A shift takes place from state control to legislation which favours new forms of joint management responsibilities involving forest owners, the private sector, NGOs and public authorities. Policies and laws set the frame determining the requirements and performance standards of the parties concerned. Procedural arrangements support the promotion of cooperative forms of decision-making and contractual arrangements with third parties. Guidelines for best management practices, procedures for mediation and the exchange of information become institutionalized. Public authorities are increasingly involved in process-steering and in implementing more comprehensive programmes of land management. Negotiated activities on a contractual basis replace direct governmental intervention. They require a more precise understanding of targets, outputs and impacts of public policies and legislation. With more attention given to collaborative policies, informational and persuasive instruments gain considerable weight. Monitoring and evaluation of concrete results combined with free access to such information ensure greater involvement of citizens and stakeholder groups in public decision-making processes.
The expanding framework of policies and laws requires a high amount of process-steering on the side of public agencies and concerted decision-making on the side of the principal users and environmental groups. This implies a shift from state control of forestry practices to legislation which favours new forms of joint management involving forest owners, NGOs and public authorities. Legislation sets a frame for defining the requirements and performance standards of the parties concerned. It supports efforts to develop cooperative forms of decision-making and contractual arrangements with third parties. Guidelines for best management practices, procedures for mediation and the exchange of information constitute a substantial part of this framework. From the viewpoint of the authorities it puts emphasis on process-steering and more comprehensive implementation programmes. It supports negotiated activities on a contractual basis and reduces direct governmental intervention.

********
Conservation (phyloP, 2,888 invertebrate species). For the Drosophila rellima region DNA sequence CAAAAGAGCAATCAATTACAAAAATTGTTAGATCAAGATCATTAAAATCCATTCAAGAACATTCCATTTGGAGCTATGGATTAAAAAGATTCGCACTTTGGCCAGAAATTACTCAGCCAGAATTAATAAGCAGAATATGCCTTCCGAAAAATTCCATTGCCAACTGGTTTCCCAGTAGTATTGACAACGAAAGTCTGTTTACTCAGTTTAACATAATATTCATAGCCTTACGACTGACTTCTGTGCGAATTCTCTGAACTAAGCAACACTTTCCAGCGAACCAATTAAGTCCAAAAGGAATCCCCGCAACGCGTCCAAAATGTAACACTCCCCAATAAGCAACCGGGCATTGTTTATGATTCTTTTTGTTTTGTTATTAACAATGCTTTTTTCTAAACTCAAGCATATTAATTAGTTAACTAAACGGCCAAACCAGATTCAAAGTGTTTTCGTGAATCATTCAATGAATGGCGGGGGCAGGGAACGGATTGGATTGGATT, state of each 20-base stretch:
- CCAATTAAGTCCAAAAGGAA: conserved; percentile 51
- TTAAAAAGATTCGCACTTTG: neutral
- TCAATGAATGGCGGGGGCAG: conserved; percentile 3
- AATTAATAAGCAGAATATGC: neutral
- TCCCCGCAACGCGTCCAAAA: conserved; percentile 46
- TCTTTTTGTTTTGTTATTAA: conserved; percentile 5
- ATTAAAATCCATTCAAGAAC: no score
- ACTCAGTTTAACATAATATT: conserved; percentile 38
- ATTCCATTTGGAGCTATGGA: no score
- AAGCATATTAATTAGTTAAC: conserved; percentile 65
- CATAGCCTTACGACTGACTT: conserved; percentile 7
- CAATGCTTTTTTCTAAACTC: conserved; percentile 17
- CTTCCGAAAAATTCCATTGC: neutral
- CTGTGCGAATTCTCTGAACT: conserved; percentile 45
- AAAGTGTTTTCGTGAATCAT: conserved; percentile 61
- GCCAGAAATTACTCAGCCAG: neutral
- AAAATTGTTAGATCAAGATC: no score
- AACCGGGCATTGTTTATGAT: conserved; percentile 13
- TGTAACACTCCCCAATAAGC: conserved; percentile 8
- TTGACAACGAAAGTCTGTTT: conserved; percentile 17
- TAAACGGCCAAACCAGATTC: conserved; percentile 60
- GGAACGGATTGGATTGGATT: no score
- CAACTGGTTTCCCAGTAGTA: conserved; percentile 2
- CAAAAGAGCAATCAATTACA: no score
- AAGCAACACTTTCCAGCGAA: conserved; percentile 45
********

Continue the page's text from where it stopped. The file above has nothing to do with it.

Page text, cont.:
Box 1.11 - Classification of policy instruments
Regulative instruments Property rights Status of forest lands Resource protection Management obligations Landowner responsibilities Planning/programming
Market intervention Public land management Public purchases Public insurance programmes Public compensations Public incentives and grants Taxation policies Public infrastructures
Market facilitation Marketing boards and contractual arrangements prices and tariffs
Marketing of environmental goods and services
Persuasion/information Public education and training
Dissemination of information to policy-makers and the public
Extension, advice and technical assistance
Information gathering and research
Source: Merlo and Paveri, 1997; Le Master et al., 2002 (modified)
Sustainable use of natural resources implies that the rate of resource consumption and environmental impacts which result from it are a constitutive part of management decisions. The use of natural resources is not a mobilization of production inputs and consumption values without costs. Sustainable management practices require re-investment and new investments to maintain and increase productivity and the available resources potential. New demands from private and public stakeholders arise and lead to additional responsibilities of landowners incorporated in laws and regulations. Such developments need to be qualified in accordance with the constitutional rights of ownership. It is primarily the responsibility of the landowners to define the objectives of forest uses and to choose the management options which fit them best. It is up to them to decide to what extent they are able and willing to provide goods and services for which markets do not, or do not yet, exist. In particular, private landowners are barely in a position to carry the incremental costs of external benefits without compensation.
Financial means in managing the natural resource base
derive from a variety of sources (Figure 1.8).
Most important are the income from market sales of goods and services and the
investments and financial contributions of the landowners themselves. In
addition, financial resources for sustainable land development include
proceeds from compensation payments of individual users, private user groups,
and public local entities; from incentives of national and sub-national